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02/09/2019 | Press releases, Uncategorised

Every day, our biochemistry colleagues analyse a staggering 7,500 samples

They look at blood, urine, faeces and other bodily fluids to diagnose illnesses, monitor treatment and help patients manage long-term conditions such as diabetes and chronic kidney disease.

Almost all inpatients, half of emergency department (ED) patients, and one-third of outpatients will have biochemistry tests during their healthcare encounter. It is estimated that 60 – 70% of all medical decisions regarding diagnosis, treatment and hospital admissions or discharge are dependent on these test results.

biochemistry

Our biochemistry colleagues study thousands of samples each day.

Like most pathology staff, the team’s hard work happens behind the scenes.

But they nevertheless take great pride in the part they play in caring for patients who are receiving treatment not only in our hospitals, but also in GP surgeries across Suffolk and north east Essex.

Around 40 biomedical scientists, supported by chemical pathologists, consultant biochemists, clinical scientists and medical laboratory assistants, deliver a biochemistry service at our three sites.

The majority of work comes from community GP surgeries, with the second highest contributors being outpatients and wards.

“ED workload includes testing for potential myocardial infarctions” said Opindra Pandya, biochemistry technical lead.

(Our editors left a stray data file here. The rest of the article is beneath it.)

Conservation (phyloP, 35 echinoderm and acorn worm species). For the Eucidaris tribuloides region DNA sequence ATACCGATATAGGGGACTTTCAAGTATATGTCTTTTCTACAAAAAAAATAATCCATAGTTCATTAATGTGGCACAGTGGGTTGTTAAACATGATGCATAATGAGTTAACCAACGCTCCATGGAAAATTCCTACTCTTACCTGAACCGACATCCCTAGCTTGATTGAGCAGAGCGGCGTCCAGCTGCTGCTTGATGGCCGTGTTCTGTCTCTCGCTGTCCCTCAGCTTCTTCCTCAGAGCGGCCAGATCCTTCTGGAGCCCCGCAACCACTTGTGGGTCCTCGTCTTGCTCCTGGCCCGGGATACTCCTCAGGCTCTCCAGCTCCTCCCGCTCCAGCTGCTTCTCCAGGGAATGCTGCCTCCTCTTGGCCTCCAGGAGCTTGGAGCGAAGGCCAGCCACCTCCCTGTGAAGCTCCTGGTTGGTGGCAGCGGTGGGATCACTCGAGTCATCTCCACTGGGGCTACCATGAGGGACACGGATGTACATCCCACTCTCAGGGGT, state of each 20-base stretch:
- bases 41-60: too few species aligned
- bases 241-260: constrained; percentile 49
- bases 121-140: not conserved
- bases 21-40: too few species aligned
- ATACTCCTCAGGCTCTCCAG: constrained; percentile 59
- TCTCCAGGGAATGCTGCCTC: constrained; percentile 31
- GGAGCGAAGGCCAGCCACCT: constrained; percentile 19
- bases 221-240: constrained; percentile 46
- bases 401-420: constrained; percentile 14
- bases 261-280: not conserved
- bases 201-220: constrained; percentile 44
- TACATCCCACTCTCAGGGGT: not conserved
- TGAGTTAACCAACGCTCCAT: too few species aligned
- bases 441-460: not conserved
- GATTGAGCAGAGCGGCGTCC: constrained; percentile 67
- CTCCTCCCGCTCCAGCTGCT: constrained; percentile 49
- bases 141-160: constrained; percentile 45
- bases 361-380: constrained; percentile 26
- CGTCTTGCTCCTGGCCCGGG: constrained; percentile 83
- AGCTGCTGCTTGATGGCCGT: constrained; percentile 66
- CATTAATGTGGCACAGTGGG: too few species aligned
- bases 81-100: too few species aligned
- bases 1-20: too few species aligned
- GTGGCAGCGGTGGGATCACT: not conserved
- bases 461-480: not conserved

“This is really important as the results of the tests we carry out will determine the best treatment for each patient.

“We also help to diagnose myeloma, a bone marrow cancer, as well as monitoring treatment to make sure it is as effective as possible.

Through this work, we play an absolutely vital part in the patient’s journey while helping make sure they have the best possible outcome from their care.

“The other major strand of our work comes from GP surgeries, who ask for our help to monitor glucose levels in diabetes patients and cholesterol in people on statins, for example, so that we can see if any changes need to be made to their medication to improve their health long term.”

The team has several targets in place, and must analyse GP samples within 24 hours, and work from wards and clinics within four hours. They are expected to complete 95% of ED samples within one hour – but consistently surpass that figure by completing an impressive 97% of emergency work within the expected one hour deadline.

“Our ED work is high-pressure, but staff find it satisfying to know that they are reporting important results quickly and making such a difference to patients,” added Opindra.

“It’s the same with our GP and ward samples – the team may not actually meet the patients, but they can see the difference they make to the patient pathway.

“For me personally, the knowledge that we are having a positive impact on patients is one of the best parts of the job. I also really enjoy working with my colleagues – we have such a good teams in place and it’s rewarding to see them develop as they progress through their careers.”

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